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I've nothing more to give

Going the extra mile for patients is what makes a good GP, says Phil. But sometimes patients push things a bit too far.

Going the extra mile for patients is what makes a good GP, says Phil. But sometimes patients push things a bit too far.



I'll nearly always go that extra mile for my patients. It's part of the job. In fact, I've come to believe that that's what defines a good GP – a man or woman who'll take an extra step or two in the right direction. We have a contract with our punters to provide basic medical services and that's easy enough, most of the time. But the personal long-term relationship, the one-on-one, year-on-year trusting, the hand-holding, smiling, therapeutic covenant – that's a rare beast. I'm an honoured guest in the complex and ongoing drama of more families than I can easily count.

I'm sensible enough to be honoured by this. But realistic enough to recognise the cost. And, in the consultation before me, I can see the bill approaching.

I've dealt with this teenage lad's acne and frankly, if he follows my instructions, he'll be beating the women off with a stick in a few months' time. But this does not seem to be enough. He and his mother (and it's always the mother) are still sitting there with plastic smiles, and she's rummaging about and bringing out a sponsor form.

My heart sinks. They've had the benefit of my expertise and the largesse of the NHS. And now I can see that, in addition, they want the blood out of my veins.

‘Damien is going to Tanzania in October, doctor! His church group are going to build a school! I was hoping you might sponsor him; he's having a sponsored silence next Friday to raise funds!' mum says.

At this point I need a ‘time out'. I bite the insides of my cheeks and try to count the number of ways that this offends me.

Basically, Damien is a spotty 15-year-old Herbert. I suspect his school-building skills are rudimentary at best. Mine aren't great, I'll admit, and I've had 30 more years on this earth than he has. I wouldn't trust myself to build a school in Tanzania, and I don't see why he should either.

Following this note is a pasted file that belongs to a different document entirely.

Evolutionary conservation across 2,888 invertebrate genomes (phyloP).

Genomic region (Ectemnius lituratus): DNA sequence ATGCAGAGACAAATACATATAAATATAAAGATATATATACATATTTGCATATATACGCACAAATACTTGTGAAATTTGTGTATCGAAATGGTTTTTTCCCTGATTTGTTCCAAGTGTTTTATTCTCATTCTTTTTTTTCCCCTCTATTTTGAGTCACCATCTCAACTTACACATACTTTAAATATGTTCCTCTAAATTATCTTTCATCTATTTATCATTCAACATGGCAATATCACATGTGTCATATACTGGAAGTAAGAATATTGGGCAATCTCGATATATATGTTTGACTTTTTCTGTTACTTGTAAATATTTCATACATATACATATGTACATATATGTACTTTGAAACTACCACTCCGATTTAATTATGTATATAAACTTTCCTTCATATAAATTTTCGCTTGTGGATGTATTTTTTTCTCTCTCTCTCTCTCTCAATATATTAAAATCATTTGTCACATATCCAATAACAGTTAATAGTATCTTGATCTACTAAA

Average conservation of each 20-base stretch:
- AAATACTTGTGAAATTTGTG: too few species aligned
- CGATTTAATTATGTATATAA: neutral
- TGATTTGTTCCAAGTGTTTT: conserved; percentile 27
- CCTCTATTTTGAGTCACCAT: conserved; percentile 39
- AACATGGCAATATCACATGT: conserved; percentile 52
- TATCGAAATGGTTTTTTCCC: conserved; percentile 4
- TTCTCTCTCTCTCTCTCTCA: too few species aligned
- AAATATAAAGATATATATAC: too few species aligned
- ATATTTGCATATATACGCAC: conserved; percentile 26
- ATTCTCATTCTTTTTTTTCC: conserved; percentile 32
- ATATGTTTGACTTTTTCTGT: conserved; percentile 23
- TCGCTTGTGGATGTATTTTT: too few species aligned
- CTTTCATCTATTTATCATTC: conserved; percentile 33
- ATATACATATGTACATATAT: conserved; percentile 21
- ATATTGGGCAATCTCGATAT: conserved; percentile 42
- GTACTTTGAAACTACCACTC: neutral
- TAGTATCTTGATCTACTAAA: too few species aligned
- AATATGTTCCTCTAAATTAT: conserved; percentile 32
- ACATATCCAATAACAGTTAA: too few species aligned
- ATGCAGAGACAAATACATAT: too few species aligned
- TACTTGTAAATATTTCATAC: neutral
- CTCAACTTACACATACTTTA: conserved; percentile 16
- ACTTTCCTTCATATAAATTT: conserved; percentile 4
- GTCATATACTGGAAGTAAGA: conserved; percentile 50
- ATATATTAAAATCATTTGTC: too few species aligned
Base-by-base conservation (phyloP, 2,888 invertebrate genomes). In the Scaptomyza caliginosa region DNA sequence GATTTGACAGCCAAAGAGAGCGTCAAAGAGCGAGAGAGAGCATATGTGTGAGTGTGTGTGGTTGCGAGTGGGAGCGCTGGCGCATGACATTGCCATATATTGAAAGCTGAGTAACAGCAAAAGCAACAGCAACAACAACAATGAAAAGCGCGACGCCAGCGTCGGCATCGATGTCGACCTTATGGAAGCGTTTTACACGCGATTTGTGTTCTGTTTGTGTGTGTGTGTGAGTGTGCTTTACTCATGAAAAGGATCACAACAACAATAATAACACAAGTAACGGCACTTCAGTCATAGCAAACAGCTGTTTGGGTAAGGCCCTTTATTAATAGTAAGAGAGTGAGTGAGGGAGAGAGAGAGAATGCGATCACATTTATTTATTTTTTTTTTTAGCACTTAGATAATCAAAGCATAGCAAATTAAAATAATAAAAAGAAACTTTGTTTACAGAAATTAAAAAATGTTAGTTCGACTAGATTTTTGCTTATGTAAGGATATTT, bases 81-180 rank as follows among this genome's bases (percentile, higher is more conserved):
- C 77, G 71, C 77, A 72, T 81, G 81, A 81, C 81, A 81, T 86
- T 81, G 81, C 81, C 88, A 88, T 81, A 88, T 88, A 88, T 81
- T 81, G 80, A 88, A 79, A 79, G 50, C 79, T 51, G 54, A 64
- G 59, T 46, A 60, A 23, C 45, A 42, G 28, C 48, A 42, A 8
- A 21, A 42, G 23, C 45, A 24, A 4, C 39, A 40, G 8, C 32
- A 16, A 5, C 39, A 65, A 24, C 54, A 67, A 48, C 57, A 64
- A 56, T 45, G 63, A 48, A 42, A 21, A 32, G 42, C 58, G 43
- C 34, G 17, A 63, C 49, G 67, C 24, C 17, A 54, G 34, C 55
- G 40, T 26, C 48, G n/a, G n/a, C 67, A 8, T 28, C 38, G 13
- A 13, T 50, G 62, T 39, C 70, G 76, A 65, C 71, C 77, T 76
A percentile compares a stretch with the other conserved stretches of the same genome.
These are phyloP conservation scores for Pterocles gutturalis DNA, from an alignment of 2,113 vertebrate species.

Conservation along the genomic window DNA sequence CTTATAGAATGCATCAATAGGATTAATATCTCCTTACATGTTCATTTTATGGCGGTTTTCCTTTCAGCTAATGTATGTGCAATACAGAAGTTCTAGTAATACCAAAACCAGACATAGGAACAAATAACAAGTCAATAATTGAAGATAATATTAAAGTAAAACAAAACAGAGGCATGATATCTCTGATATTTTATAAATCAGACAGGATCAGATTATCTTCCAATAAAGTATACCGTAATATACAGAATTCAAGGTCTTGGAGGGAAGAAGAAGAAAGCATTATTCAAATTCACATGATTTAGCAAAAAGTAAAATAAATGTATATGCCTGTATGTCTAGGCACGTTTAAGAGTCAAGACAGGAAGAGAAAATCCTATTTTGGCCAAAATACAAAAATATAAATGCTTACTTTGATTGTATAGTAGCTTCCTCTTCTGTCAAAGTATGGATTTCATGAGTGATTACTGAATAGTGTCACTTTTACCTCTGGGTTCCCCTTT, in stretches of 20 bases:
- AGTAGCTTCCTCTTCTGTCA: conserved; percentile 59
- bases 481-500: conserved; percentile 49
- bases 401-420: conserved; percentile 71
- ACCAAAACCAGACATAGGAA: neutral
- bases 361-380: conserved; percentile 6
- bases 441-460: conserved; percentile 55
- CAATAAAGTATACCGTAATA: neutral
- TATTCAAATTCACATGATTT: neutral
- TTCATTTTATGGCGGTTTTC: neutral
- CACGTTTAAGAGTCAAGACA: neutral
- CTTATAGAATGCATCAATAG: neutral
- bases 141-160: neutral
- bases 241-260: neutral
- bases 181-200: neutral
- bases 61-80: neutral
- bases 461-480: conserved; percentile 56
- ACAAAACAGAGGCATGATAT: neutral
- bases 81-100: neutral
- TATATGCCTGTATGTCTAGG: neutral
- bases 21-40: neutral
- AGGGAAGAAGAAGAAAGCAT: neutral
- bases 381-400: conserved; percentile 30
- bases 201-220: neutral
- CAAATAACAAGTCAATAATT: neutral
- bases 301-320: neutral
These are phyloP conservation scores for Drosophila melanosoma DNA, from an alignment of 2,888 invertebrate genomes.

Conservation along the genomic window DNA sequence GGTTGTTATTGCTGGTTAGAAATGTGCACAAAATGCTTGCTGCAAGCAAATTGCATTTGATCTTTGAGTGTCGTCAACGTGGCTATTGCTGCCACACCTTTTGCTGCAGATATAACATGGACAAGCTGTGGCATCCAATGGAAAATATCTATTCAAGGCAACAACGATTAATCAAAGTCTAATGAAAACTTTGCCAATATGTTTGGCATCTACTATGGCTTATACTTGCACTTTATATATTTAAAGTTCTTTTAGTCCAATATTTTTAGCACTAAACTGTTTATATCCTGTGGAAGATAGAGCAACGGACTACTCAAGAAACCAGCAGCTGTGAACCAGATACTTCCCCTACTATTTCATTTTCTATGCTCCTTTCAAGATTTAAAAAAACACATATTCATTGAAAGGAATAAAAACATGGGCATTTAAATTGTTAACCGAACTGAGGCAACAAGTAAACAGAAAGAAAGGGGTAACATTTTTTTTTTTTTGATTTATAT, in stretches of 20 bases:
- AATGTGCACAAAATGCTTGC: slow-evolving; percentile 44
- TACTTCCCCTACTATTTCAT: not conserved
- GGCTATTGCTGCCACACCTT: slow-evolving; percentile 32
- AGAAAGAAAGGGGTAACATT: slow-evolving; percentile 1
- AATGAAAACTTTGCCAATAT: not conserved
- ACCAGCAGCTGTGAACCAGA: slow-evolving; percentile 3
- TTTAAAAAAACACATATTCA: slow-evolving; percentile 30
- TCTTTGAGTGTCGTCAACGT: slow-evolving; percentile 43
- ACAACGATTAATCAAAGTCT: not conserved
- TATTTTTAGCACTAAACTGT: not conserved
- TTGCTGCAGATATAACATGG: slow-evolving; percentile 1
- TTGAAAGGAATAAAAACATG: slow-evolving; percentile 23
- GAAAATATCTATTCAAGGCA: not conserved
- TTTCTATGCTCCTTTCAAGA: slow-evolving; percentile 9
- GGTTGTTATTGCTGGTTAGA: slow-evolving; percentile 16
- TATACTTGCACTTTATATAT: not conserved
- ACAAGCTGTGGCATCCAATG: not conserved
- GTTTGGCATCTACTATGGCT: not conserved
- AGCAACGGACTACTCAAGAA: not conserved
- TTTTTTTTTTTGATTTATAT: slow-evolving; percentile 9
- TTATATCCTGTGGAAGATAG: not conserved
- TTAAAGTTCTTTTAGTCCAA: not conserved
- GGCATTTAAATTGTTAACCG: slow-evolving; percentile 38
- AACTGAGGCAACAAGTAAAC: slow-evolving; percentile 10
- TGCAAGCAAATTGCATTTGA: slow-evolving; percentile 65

I can't see it making economic or architectural sense to ship Damien and his teenage mates over to a distant continent to faff around with breeze-blocks and Polyfilla when my own sons of the same age can't load a dishwasher. If a school needs building in Tanzania, then the obvious solution to me is to pay some Tanzanian builders to build it.

For some reason I don't feel comfortable opening up this can of worms, so I mentally move on to the next dilemma. Why should I give him some money to shut up for a while? Why would I care if he's quiet or not? Sponsoring people to do something that is of no interest to me is an eternal burden on my wallet, and I don't understand why.

My own son's school held a sponsored eight-hour fast recently, which basically involved the kids missing lunch (which I had previously already paid for and for which I wasn't refunded). But, presumably for ‘health and safety' reasons, they were allowed to eat barley sugars to prevent hypoglycaemia. My son ate about a pound of them and it took 24 hours to get him down from his glucose high.

In recent months I've been asked to sponsor bike rides, canoeing trips, abseiling and parachute jumps, all for some sort of charity. Stop me if I'm getting off on the wrong foot here, but surely these are all fun things that you might normally expect to pay for yourself?

Well, if you can't beat ‘em, join ‘em. Next week I am planning a sponsored whisky tasting, in aid of some charity or other, the details of which I'll work out later. Please send a bottle of single malt (Islay for preference) to Pulse in my name. God bless you for your beneficence.

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